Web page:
Original Document
Original Document
James Maurer, "My Social Philosophy," 1938.

The stock market collapse of 1929 was no accident, but rather a violent eruption on a dissipated, cancerous, social body. Social, political, commercial, and industrial quacks promptly diagnosed it as harmless, and while admitting it was painful, promised a speedy recovery. When the cancer spread, the quacks prescribed "confidence," but the supply was exhausted. Chief Surgeon [Herbert] Hoover then called the beneficiaries of the ailing system together and told them the best remedy he could prescribe was good wages and full-time work; they thanked him, went home and promptly cut wages and either closed their plants or ran them part-time, and were surprised when things got worse.

Then came the Technocrats who declared that the patient had outlived his usefulness, and in place of capitalism they proposed the abolition of the profit system and the establishment of the cooperative commonwealth, with production for use and human welfare the sole objective. Immediately the beneficiaries of capitalism cried, "Rugged Individualism will never surrender to Collectivism!" And the politicians from rostrum and through their press denounced the terrible Socialists who would overthrow their cherished and sacred institutions-rent, interest, and profit.

Capitalism is a form of society in which a few at the top are permitted by law to rob the masses at the bottom; a system in which those who produce everything own nothing, while those who produce nothing own everything; in which the workers who create all wealth live in poverty, while the idlers live in luxury; in which parasites are respected, while workers are despised.

Capitalist nations are pretty much alike. The premiers talk of peace, disarmament, and the outlawing of war. At peace conferences they render eloquent lip service to these ideals, then go back home and ask their parliaments for increased military appropriations. Diplomacy today, more than ever, has come to mean spying upon and lying to one another by the various nations. Should any of those who speak so feelingly of disarmament suggest the sinking of the navies of the world and the destruction of all guns, they would be laughed at and voted out of office. And so it will be as long as the masses permit a few parasites to do their thinking for them.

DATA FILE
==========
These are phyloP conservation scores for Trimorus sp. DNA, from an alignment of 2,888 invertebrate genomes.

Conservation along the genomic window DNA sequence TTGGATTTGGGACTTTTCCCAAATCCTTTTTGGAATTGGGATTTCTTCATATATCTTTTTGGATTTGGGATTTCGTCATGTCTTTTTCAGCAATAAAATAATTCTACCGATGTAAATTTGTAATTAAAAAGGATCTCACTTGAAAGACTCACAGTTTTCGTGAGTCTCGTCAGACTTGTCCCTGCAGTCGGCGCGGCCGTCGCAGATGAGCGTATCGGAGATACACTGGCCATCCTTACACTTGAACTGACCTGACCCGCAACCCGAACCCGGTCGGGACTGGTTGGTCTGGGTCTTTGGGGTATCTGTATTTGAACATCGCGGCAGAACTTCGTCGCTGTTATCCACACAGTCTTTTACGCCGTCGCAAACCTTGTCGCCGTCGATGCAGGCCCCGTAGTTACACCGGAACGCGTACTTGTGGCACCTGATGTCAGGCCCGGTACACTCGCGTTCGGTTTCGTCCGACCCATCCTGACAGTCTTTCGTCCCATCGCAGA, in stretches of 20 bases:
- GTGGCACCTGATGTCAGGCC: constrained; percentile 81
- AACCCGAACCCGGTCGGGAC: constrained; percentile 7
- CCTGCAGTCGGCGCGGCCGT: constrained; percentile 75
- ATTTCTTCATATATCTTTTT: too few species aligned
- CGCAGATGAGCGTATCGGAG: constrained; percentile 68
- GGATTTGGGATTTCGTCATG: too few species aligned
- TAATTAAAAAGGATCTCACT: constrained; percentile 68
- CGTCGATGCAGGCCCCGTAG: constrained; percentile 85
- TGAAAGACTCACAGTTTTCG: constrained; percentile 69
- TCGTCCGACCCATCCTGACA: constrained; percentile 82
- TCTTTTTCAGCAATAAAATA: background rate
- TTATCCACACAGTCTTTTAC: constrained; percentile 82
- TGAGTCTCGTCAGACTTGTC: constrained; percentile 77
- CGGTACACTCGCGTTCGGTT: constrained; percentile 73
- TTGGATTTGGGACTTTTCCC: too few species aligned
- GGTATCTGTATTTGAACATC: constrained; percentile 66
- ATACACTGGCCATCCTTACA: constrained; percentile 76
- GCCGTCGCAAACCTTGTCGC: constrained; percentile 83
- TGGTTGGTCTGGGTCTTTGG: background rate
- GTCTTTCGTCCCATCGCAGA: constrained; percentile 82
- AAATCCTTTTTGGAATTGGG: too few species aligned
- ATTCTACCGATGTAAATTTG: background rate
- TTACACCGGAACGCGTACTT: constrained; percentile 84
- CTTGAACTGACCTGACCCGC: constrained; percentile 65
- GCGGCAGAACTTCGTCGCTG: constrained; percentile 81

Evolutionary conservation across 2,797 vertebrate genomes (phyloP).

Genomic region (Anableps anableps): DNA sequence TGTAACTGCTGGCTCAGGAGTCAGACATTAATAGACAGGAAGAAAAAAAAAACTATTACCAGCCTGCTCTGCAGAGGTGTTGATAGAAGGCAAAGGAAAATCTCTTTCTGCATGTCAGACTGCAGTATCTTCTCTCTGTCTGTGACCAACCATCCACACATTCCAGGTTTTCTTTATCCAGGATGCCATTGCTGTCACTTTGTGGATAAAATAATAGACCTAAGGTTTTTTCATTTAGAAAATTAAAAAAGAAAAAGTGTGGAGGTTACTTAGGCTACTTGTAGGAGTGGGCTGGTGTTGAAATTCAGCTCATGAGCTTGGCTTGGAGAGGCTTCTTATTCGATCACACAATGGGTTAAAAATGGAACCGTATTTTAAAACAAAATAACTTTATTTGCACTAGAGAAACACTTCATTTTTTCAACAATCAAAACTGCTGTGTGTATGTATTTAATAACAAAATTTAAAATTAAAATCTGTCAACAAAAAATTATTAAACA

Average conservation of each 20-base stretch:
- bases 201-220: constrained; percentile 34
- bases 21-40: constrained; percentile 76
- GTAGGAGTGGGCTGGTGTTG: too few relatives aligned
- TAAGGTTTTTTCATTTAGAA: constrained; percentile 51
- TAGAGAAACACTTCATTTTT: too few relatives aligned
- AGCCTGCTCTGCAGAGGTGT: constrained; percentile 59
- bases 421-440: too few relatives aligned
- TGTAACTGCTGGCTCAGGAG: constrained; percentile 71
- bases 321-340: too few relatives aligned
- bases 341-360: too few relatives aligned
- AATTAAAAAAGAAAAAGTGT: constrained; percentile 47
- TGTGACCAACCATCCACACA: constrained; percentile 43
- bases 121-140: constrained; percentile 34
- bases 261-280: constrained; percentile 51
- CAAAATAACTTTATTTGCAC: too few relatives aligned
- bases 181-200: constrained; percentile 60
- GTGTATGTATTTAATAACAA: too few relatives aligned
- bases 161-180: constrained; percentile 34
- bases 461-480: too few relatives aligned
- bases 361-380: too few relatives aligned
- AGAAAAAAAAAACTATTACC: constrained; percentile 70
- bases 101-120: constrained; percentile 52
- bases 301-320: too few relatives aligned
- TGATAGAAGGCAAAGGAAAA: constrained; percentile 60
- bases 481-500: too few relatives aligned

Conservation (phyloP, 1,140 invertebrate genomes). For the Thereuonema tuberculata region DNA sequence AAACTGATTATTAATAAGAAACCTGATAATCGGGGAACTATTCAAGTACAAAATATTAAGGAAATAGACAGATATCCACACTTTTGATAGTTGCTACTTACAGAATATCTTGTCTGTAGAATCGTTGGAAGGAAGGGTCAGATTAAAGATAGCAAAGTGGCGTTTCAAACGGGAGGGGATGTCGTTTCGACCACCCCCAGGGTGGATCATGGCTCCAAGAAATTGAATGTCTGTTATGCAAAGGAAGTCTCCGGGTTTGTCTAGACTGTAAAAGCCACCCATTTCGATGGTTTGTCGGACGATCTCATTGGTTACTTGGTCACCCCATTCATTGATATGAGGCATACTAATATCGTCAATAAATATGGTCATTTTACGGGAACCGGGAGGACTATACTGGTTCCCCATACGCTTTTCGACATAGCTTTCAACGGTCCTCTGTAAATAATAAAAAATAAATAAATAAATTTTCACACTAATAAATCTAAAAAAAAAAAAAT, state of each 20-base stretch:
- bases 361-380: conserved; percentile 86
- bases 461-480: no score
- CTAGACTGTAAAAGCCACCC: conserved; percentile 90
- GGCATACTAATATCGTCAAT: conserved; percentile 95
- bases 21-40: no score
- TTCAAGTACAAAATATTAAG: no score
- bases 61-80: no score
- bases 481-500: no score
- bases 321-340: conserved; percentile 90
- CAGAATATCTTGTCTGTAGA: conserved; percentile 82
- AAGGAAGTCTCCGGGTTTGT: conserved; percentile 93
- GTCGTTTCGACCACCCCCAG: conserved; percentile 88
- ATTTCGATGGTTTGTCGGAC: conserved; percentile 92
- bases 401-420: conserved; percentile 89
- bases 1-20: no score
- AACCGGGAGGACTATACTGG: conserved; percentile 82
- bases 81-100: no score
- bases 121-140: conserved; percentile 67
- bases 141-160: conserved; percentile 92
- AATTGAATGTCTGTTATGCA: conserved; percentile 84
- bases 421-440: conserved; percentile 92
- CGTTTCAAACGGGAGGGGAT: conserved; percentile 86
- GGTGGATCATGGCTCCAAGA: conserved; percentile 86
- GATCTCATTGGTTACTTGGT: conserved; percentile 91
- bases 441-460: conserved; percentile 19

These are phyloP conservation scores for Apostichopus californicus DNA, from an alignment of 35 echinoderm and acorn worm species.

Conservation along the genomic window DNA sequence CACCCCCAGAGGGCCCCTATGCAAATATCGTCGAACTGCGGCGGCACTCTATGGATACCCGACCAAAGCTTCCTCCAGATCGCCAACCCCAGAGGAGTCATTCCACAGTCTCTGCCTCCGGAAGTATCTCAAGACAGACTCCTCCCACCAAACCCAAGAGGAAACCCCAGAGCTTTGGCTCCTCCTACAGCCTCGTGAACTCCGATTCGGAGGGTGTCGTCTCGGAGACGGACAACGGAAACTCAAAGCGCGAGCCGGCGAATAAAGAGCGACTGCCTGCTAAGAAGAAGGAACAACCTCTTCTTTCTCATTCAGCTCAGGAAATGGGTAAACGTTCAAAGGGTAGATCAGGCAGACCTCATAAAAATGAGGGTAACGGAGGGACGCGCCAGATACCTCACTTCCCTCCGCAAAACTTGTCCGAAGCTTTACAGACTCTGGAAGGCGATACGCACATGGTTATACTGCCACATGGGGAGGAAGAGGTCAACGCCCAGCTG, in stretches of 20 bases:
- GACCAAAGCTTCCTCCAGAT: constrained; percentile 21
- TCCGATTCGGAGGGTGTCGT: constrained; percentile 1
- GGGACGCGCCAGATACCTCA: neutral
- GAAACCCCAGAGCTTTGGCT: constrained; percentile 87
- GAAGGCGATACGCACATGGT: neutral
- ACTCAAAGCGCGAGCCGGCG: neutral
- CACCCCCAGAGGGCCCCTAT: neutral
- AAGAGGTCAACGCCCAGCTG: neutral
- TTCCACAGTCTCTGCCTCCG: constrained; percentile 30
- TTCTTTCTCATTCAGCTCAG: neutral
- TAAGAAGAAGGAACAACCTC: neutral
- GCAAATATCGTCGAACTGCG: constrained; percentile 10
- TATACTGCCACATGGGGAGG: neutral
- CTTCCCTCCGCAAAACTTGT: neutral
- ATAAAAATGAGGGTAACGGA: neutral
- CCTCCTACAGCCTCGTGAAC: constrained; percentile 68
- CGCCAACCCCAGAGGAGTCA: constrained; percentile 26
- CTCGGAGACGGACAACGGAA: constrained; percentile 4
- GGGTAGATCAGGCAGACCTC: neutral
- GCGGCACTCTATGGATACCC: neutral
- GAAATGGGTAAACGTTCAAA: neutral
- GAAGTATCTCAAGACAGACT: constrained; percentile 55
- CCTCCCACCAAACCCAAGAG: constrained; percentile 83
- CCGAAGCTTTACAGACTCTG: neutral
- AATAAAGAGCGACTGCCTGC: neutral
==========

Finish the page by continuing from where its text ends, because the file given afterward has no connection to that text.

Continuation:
What have the victims of capitalism, the workers, to say about it? Not much. How can they? When young their minds are warped in the interest of the system that exploits them; the press, theater, motion pictures, radio, pulpit, schools, old-line politicians, and hundreds of other agencies feed them the capitalist dope. News is colored to serve the interests of the exploiters, with emphasis on non-essentials designed to take the minds of the masses off their own exploitation. The love affairs of a movie star get more space than the struggle of the workers for a decent wage. Where then are the masses to get a knowledge of economics, labor problems, or history? Is it any wonder that they often scab on one another, applaud the wrong side, or mob those who would help them? That of course isn't true of all workers. Organized Labor, Socialists, farmers' organizations, and other agencies of enlightenment have made great inroads on ignorance among the workers during the past quarter of a century.

The men and women who work with their hands aren't the only ones that bark up the wrong tree. The white collar workers too often identify themselves with capitalism. They remain in school longer than manual workers, get a cheap job in an office with promises of advancement, and then, just as they are looking forward to being taken into the firm, they are discharged to make room for younger white collar workers with whom the process is repeated.

Then there are the small merchants, many of whom try to ape the upper class. Their business is done on paper, which means that they are at the mercy of the banks and that their opinions are molded by the bankers. They know that if they were to take a stand or even to express an opinion contrary to that of the established order, they would be ruined financially and suffer social ostracism.